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Wireless Networks Thread, dhcp failover in Technical; OUr DHCP server locked up overnight, causing all sorts of issues this morning until it was rebooted. So Im planning ...
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    RabbieBurns's Avatar
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    dhcp failover

    OUr DHCP server locked up overnight, causing all sorts of issues this morning until it was rebooted.

    So Im planning on setting up a 2nd server to run DHCP as well, and just give it a seperate range to dish out.

    What things do I need to consider with the likes of printers, which Ive set reservations for etc? And is there anything I should think about with regards to length of lease times?

    Edit: this is a windows network
    Last edited by RabbieBurns; 30th March 2010 at 03:34 AM.

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    danrhodes's Avatar
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  3. Thanks to danrhodes from:

    RabbieBurns (30th March 2010)

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    Hightower's Avatar
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    A course I was on recently suggested the best practice was to set the same range on your second DHCP server to your first.

    S1: 192.168.0.1 - 192.168.0.100
    S2: 192.168.0.1 - 192.168.0.100

    And then create a block on each server, so S1 hands out 80% of addresses and S2 hands out 20%:

    S1 Block: 192.168.0.81 - 192.168.0.100
    S2 Block: 192.168.0.1 - 192.168.0.80

    You can still lease out 100% of your addresses, but both servers are setup so that if one falls over you remove the block and your 100% comes from the remaining server instead of a share of the two.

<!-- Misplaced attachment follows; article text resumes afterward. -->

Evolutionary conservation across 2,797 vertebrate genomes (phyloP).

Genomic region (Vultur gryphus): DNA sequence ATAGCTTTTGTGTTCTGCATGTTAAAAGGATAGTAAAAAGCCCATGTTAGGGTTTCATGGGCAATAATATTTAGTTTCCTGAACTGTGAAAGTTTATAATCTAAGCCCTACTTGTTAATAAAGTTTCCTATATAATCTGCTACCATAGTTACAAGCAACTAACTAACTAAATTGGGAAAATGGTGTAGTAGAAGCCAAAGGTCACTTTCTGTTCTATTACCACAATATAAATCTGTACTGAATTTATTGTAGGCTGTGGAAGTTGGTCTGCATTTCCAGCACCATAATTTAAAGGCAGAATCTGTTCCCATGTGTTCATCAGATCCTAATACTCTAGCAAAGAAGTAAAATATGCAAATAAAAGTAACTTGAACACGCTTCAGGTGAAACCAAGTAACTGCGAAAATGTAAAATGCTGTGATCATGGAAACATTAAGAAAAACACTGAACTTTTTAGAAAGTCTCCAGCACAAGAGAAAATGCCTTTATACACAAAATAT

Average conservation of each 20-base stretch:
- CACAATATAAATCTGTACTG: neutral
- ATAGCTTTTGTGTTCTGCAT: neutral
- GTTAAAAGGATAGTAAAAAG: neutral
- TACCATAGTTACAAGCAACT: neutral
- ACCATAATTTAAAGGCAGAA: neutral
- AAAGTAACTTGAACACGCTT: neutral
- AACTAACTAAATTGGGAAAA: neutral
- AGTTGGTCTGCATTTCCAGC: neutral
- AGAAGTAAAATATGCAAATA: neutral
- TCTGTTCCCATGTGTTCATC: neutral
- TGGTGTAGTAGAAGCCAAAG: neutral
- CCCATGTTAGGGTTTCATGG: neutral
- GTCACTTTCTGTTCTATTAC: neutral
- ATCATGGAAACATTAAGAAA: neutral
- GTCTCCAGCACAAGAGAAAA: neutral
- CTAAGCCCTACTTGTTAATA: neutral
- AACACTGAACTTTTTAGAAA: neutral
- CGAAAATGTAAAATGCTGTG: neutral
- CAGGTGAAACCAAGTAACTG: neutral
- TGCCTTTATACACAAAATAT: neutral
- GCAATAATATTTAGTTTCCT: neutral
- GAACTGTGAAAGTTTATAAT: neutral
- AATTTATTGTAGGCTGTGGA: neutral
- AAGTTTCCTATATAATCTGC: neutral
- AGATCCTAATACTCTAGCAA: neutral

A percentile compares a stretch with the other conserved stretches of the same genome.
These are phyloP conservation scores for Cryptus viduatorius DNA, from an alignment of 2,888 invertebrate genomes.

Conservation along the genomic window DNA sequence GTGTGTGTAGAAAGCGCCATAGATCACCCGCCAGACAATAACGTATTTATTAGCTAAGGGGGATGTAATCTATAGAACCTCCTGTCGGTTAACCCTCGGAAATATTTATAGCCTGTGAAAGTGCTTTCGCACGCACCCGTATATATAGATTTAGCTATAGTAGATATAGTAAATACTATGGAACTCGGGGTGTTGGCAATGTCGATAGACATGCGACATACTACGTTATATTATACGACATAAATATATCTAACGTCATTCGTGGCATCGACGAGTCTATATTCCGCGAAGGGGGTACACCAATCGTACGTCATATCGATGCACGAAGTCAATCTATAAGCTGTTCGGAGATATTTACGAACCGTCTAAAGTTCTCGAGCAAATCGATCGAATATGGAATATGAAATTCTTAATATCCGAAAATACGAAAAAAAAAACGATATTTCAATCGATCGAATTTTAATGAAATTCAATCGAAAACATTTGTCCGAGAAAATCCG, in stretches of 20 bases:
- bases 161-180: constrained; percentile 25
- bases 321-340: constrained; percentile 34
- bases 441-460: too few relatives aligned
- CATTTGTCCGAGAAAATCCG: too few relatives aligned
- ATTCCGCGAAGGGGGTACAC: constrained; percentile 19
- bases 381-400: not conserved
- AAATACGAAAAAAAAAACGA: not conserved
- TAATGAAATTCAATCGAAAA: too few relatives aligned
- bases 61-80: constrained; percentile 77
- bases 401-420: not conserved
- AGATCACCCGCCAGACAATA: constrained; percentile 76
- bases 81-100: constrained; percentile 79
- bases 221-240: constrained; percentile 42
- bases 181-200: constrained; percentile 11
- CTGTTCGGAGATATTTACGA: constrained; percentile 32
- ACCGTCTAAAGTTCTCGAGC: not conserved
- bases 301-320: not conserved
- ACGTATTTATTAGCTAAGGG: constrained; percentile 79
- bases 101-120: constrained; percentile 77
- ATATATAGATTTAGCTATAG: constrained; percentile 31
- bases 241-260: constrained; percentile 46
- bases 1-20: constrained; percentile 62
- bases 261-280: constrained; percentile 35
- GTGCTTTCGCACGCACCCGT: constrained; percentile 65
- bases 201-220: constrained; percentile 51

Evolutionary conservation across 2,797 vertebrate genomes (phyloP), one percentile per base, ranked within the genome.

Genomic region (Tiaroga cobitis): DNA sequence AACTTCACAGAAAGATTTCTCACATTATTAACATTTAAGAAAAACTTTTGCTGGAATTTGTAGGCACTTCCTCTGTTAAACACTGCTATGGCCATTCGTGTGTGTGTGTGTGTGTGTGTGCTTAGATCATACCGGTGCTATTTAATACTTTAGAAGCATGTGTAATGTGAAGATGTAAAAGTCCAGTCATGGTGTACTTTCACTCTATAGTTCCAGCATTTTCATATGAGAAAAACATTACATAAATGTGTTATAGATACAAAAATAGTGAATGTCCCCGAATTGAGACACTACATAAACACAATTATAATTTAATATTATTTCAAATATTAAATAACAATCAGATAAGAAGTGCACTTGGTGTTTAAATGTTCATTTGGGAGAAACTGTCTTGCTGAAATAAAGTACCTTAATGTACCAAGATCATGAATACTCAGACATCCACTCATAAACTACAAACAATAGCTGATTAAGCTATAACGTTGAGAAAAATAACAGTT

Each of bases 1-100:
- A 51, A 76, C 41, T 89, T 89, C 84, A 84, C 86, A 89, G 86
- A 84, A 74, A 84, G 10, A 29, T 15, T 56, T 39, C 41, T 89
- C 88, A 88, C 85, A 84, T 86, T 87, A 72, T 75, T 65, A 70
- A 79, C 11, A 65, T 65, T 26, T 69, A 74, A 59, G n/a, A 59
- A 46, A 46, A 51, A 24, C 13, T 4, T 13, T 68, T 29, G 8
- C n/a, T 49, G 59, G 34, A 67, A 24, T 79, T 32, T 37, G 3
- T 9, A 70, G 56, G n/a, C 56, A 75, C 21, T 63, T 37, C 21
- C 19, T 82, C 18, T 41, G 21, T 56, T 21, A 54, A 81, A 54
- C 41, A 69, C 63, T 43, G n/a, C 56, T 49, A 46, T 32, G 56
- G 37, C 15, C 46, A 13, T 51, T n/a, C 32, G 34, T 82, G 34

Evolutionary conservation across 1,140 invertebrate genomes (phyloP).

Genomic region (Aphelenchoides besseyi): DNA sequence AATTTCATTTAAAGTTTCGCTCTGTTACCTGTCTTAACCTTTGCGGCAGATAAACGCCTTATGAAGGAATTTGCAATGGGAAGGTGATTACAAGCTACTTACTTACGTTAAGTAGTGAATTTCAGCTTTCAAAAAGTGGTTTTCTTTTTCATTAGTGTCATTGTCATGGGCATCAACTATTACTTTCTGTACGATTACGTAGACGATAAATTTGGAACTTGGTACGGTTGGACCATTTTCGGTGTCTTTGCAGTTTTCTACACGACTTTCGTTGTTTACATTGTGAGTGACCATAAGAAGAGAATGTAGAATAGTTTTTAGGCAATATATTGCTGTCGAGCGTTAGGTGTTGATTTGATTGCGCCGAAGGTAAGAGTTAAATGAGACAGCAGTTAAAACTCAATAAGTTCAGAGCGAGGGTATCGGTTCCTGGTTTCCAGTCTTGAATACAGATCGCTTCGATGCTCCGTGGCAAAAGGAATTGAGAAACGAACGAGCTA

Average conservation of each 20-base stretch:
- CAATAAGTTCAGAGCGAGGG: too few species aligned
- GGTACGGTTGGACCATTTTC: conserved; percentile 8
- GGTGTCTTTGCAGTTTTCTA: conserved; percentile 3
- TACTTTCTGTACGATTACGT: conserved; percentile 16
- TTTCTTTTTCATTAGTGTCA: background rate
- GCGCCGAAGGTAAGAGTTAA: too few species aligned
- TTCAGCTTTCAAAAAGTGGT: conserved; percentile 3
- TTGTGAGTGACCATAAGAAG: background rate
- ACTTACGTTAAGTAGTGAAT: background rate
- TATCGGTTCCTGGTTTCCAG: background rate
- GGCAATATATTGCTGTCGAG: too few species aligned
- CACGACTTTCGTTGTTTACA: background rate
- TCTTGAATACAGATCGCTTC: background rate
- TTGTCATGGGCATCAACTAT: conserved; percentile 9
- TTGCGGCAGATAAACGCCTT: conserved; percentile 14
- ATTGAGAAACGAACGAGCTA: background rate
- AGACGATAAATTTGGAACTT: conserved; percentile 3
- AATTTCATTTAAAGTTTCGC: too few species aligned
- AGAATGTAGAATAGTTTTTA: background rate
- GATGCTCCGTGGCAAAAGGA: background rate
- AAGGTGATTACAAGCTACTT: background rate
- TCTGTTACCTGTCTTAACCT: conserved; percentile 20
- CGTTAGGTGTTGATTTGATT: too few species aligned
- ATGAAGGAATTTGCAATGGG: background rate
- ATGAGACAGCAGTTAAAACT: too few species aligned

The instructer said there was no 'automatic' way to do this, but by setting up your servers like this the hard work is done and when you lose a server you simply remove the block which take all of 10 seconds, and then replace the block when the server comes online again.

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    RabbieBurns (30th March 2010)

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    Hightower's Avatar
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    Ah, just noticed this haha - looks like what I've just tried to explain

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    john (7th April 2010), RabbieBurns (30th March 2010)

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    Reservations should be all right as it worked for me (I had to manually re-create them on the other server).

    On both servers (Win 2003) I enabled and authorised DHCP. One server had the the range, for example, 192.168.0.1 to 192.168.0.99 and the other one had 192.168.0.100 to 192.168.0.240.

    The last remaining 240 onwards was reserved for switches
    x.x.x.1 - x.x.x.50 is reserved for printers and servers.

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    RabbieBurns (30th March 2010)

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    RabbieBurns's Avatar
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    Cheers, will have a go at this tomorrow.